Sure, our fire-fighters could always do with more and better equiped tanker trucks, but aerial tankers? At the very most, I imagine a fleet of smaller helicopters for use in inaccessible terrain, sourcing water from local waterholes, where available, may offer a better and more cost-efficient solution. They could also assist in moving firefighters into where they are required and out of dangerous situations.
While your calculation (“5 minutes” to fill the tankers plus “five minutes” to fly out to Ormiston) makes your case seem a no-brainer, after you factor in landing and take off taxi-ing time, manoeuvring into place at the fire front, flying back to Alice, I reckon the best dump rate would be about every 40 minutes.
Instead of arguing for a gold-plated “solution”, we’d be better off asking our local fire-fighters for advice on how to best fight our kind of fires, based upon their valuable experience, as well as consulting our indigenous community for advice on how traditional fire practices could assist in our reducing the risks.
Now that would make for an interesting and more useful article.
Happy New Year to you too.
[ED – Hi Dom, a large tanker can be filled in five minutes – google our report. The flight time quoted, correctly, was not to Ormiston but to Standley Chasm where the blaze a year ago started. It was then allowed to burn for 17 days through roughly half of the national park. The opinions we quoted about the use of large water bombers are those of an expert with national and international experience.]

Chance for NT Government to get cracking on fires
Readers and commentators would do well to inform themselves by reading up on the NT Government’s “Alice Springs Regional Bushfire Management Plan 2018”, as prepared by Bushfires NT and the Dept of Environment and Natural Resources.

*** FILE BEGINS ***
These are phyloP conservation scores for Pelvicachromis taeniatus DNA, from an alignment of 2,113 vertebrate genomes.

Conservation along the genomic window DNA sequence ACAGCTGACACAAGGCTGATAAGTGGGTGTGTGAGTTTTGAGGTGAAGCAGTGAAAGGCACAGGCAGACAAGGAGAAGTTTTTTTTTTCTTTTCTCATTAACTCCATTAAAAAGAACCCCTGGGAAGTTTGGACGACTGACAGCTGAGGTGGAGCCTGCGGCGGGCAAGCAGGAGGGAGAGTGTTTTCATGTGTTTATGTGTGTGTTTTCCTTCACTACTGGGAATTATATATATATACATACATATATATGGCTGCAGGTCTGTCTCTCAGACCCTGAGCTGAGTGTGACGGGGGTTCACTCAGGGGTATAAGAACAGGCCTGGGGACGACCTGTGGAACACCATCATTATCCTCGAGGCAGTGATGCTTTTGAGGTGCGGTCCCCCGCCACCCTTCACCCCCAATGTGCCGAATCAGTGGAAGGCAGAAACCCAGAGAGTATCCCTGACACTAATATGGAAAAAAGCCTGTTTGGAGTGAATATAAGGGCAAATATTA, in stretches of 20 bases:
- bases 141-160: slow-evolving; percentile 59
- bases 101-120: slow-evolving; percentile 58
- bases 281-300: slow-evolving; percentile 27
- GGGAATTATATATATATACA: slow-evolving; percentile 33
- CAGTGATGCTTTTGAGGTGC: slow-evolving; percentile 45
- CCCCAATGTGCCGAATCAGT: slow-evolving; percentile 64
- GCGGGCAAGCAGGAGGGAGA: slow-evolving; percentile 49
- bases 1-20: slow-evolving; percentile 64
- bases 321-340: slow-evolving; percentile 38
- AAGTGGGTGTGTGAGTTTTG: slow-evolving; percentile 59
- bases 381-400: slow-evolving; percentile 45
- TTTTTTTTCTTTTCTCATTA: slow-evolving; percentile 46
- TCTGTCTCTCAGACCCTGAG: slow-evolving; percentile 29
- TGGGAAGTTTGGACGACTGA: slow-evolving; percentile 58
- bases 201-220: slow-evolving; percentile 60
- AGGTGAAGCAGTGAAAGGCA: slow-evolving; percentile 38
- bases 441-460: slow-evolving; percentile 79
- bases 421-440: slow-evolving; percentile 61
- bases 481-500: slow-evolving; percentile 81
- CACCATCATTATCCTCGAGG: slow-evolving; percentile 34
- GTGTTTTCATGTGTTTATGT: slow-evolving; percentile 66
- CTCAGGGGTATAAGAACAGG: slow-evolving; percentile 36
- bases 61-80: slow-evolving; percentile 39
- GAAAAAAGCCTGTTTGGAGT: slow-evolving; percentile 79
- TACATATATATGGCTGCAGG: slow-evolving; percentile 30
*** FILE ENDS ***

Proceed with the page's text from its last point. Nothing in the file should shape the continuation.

Central Australia presents an entirely different set of fire risk conditions to the forested areas of SE Australia.
Local conditions require particular responses suited to our region’s ecology.
I’m not sure that water-bombing aircraft would be very useful in fighting our type of (scrub)fires, outside of the immediate urban area.
It would be interesting, Erwin, to re-visit and take comparative photographs one year on, to see how re-vegetation (if any) may be proceeding.

The elusive goal of deep shade in Alice
Thanks, Pip, for your timely raising of this issue as we enter another long and hot summer.
Quite apart from Council’s inept attempts at addressing the tree deaths of last year, it may be helpful to consider whether falling groundwater levels in the Town Basin are contributing to the tree losses.
Water Resources Division’s Technical Report No 6/2019A, “Alice Springs Town Basin: Groundwater level assessment” , by M.A.Short, dated April 2019, states that:
“Groundwater levels recorded at many key monitoring bores within the Alice Springs Town Basin aquifer are (as of April 2019) at their lowest levels in recent history, and have declined below their previous low levels recorded during 2008-09 at many locations.”
The report attributes the falls to an imbalance between extraction, by parties such as the “golf club, parks, schools and other green spaces”, and insufficient re-charge resulting from the current period of reduced rainfall.
All of this points to the fact that greening up our town requires a multi-pronged approach that will only stand a chance of succeeding if and when all contributing factors are considered.